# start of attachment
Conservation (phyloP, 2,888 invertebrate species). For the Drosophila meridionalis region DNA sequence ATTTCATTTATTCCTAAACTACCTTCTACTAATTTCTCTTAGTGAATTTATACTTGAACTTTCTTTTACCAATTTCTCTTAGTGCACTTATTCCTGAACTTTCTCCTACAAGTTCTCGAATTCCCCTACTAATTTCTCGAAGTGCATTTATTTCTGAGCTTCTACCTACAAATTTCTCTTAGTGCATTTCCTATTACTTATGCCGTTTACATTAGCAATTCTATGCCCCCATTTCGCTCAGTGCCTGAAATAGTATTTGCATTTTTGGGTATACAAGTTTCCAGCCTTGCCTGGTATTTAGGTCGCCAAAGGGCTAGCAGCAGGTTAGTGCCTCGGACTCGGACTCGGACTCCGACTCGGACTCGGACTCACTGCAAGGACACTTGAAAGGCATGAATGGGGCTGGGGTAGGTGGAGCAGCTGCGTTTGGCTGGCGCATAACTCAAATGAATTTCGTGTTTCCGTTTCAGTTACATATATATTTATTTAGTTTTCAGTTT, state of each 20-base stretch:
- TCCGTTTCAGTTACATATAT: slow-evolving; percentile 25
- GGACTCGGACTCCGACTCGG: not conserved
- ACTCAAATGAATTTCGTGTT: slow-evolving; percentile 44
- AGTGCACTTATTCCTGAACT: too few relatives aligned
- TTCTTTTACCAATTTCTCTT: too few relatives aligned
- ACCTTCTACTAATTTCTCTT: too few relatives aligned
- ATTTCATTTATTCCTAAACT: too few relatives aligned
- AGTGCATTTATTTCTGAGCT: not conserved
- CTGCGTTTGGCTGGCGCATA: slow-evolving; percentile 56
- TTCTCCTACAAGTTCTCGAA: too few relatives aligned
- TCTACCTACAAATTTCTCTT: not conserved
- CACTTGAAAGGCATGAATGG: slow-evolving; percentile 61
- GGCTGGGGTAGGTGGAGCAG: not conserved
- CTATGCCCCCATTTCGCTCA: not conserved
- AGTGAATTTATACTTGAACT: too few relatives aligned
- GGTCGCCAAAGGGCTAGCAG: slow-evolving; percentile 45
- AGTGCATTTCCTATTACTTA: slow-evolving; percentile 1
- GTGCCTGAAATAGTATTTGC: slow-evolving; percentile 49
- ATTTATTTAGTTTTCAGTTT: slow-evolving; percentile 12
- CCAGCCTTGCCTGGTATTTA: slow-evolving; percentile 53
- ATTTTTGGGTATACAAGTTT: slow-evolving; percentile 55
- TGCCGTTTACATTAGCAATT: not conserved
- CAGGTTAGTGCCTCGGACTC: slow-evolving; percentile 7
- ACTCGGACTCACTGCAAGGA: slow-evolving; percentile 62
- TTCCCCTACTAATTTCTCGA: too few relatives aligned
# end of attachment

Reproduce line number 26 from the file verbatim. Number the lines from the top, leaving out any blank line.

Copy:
- TTCCCCTACTAATTTCTCGA: too few relatives aligned